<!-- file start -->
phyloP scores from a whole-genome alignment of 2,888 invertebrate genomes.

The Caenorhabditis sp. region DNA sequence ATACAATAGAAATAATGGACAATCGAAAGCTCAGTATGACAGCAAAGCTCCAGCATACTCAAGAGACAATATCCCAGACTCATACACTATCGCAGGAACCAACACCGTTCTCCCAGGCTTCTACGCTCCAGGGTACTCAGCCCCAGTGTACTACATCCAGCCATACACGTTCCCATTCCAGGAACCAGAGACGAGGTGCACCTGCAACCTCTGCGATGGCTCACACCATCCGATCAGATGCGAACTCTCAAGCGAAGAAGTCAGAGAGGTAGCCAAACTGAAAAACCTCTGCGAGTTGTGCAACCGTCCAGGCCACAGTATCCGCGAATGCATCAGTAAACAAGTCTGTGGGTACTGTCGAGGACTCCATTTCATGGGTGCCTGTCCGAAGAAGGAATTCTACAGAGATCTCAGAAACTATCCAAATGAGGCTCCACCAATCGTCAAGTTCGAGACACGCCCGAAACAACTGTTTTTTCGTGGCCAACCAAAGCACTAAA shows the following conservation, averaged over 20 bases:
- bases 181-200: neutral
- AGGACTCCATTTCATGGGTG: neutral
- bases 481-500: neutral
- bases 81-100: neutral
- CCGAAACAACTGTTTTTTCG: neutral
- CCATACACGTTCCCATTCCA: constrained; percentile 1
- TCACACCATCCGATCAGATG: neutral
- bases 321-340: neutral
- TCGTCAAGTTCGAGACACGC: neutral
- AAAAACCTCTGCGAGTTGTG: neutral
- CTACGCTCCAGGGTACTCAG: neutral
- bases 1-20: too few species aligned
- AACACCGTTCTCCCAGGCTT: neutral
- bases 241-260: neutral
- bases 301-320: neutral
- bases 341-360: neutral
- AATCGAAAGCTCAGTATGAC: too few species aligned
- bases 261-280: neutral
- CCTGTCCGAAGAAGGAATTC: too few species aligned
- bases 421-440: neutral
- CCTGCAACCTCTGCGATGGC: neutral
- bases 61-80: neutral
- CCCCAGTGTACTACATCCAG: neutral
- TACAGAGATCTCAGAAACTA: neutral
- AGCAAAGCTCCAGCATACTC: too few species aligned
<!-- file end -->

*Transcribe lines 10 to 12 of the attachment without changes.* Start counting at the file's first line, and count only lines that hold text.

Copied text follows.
- bases 321-340: neutral
- TCGTCAAGTTCGAGACACGC: neutral
- AAAAACCTCTGCGAGTTGTG: neutral